My World: The John Oliver Cabin

Cades Cove with the John Oliver cabin in the background. August 27, 2010.

This is my post for the My World meme.  It is hosted by Klaus, Ivar, Sandy, Wren, and Fishing Guy.  To learn more about our world or to join and share your part of the world, click HERE.

Betsy and I went to Cades Cove in the Smokies on Friday.  We hadn’t driven the Loop Road since it was re-paved and we wanted to see what improvements had been made.  Of course we stopped several times to take pictures.

One of the places we stopped was the cabin of John and Lurena Oliver, who were the first permanent settlers in the cove.  They arrived in Cades Cove in 1818.  Their cabin was most likely built in 1822.

The picture above shows the cabin and its setting in the cove.  The cabin is quite a way from the current Loop Road, but the setting is beautiful.

The John Oliver cabin, Cades Cove, Great Smoky Mountains National Park, Tennessee. August 27, 2010.

The cabin was built in a style that was fairly typical along the eastern frontier at this time.  Perhaps the most interesting feature is that no pegs or nails were used to build this cabin.  Gravity locks the logs together and the chinks are filled with mud to seal out wind and rain.  The small windows and doors help conserve heat and maintain the cabin’s strength.

Gravestone of John and Lurena Oliver, Primitive Baptist Church, Cades Cove, Tennessee. August 27, 2010.

John and Lurena Oliver are buried in the graveyard of the Primitive Baptist Church which they helped establish and which is fairly near their cabin.

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18 Responses to “My World: The John Oliver Cabin”

  1. Darla Says:

    I think I may have bought a photo of that fence from Leedra!

  2. Neal Says:

    I’ve walked up to that cabin several times. I would love to have a house sitting at it’s location.

  3. Jen Says:

    They were so smart to build a log cabin, instead of buying on of those prefab homes. 😀 ha!
    Great picture- I’d love to go back there again some day.

  4. Sandra Says:

    love the old cabin, agian i am jealous. first betsy and her bears and now you and my beloved log cabin. I have always wanted to live in an old log cabin just like this one.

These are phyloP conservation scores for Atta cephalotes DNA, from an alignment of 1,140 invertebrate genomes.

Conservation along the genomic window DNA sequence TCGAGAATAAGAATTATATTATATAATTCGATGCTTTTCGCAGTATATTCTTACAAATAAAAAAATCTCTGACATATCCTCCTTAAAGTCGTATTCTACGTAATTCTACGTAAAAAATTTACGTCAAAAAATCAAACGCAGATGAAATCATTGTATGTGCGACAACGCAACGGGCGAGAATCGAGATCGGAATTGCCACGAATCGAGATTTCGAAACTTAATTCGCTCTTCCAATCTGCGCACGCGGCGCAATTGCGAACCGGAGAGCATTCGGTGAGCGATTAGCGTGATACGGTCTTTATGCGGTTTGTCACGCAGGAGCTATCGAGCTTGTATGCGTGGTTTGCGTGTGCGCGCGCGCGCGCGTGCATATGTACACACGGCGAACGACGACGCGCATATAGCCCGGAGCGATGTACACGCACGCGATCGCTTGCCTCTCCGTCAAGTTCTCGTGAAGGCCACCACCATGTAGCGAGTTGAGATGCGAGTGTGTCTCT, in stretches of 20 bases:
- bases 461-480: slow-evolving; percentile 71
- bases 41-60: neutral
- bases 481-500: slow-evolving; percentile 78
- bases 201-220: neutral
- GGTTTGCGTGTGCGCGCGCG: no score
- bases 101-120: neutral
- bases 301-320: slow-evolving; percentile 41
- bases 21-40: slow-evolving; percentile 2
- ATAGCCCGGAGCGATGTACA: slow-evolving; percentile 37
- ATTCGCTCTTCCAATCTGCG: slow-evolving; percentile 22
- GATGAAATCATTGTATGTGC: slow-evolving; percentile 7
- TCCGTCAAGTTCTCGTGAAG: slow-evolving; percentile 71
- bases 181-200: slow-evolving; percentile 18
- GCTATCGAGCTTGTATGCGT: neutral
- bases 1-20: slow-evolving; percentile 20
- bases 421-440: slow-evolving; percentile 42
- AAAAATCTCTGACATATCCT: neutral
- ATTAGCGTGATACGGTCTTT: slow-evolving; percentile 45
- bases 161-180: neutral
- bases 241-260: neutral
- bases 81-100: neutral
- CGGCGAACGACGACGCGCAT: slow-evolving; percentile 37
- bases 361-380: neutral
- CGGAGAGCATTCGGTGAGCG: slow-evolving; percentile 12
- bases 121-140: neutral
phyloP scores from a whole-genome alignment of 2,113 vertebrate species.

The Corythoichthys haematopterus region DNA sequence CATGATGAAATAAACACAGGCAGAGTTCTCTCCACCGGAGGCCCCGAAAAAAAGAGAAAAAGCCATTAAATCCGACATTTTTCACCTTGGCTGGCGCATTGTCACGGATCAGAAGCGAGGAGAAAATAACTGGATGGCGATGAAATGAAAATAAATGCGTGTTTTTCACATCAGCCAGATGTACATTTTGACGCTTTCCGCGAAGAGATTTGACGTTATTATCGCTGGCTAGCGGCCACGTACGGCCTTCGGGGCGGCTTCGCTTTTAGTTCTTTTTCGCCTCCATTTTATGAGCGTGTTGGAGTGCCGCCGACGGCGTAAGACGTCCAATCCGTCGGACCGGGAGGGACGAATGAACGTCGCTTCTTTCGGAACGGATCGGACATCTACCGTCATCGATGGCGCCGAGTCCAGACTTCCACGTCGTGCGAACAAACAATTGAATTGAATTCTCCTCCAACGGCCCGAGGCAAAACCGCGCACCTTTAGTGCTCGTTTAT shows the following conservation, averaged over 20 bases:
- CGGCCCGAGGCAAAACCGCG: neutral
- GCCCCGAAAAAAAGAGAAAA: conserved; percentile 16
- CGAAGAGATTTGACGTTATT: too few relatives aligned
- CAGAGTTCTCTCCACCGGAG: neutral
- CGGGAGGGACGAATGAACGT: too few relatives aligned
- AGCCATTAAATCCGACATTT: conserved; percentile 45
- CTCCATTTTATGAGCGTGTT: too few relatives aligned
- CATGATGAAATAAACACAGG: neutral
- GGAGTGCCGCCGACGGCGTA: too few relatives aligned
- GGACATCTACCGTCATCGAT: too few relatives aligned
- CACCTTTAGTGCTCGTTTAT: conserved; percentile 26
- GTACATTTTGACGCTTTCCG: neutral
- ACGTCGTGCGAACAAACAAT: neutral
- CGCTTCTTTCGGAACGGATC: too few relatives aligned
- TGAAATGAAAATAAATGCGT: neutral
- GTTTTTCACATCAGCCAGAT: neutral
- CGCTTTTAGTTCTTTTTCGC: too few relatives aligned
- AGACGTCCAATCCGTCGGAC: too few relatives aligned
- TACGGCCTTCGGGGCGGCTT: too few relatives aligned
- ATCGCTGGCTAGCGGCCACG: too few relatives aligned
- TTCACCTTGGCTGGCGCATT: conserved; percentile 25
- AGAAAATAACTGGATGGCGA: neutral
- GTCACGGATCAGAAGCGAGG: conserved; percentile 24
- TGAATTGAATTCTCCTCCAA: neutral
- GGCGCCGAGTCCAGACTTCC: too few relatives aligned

5. Mildred Says:

    Beautiful setting and hard to imagine what life would have been like for them so long ago. Thanks for sharing part of your world today George.

  6. Jenn Jilks Says:

    That is amazing! Beautiful post. We’ve been busy at the cemetery here.

  7. Susie Says:

    I can’t even begin to imagine what it was like to live in cabins like that. I know people in those days worked so hard but it always gives us the impression they had such a simple life. I’m sure they enjoyed “the simplest of things” more than we do today.

  8. Tricia Says:

    That’s interesting & the cabin holds a lot of history! No nails, amazing!!!

  9. Ruth Hiebrt Says:

    I wonder how many children they raised in this small place.The setting is beautiful.
    ❀ Ruth ❀

  10. Sylvia Kirkwood Says:

    What a great post for the day, George! I love this old cabin and how interesting to learn how it was put together! Such wonderful history and what a beautiful place! That’s a place I would love to visit! Thanks for sharing this and I love your photos! Hope your week is going well! And thanks as always for your visits and comments! They are so appreciated!

    Sylvia

  11. MaryBeth Says:

    What a beautiful cabin and still standing. Nice history of the Olivers.
    Wow! In 1818 the Native americans had this part of the country all to themselves. MB

  12. EG Wow, Canada Says:

    Beautiful countryside. How interesting that the cabin was made without nails or pegs!

  13. Rajesh Says:

    That is a very lovely cabin built without the help of nails and pegs. Even though built in 1822, still standing intact.

  14. Ginny Hartzler Says:

    Mud in the cracks, and it’s still standing and looking in good shape! Now you just KNOW what’s coming, don’t you? My questions, of course!! Has there been any touch up work, or is this left the exact way they made it? I would LOVE to look inside, did you?

  15. happyone Says:

    Amazing that it has stood so well for so long. I like the fence too!!

  16. Linda G. Says:

    Hi George,
    I’ve been meaning to add your blog to my reader. I finally did so today. That is a beautiful cabin. It’s location looks so tranquil.

  17. Fishing Guy Says:

    George: Great photos of this special place.

  18. Rose Says:

    I think I would have liked living there…such a beautiful setting.

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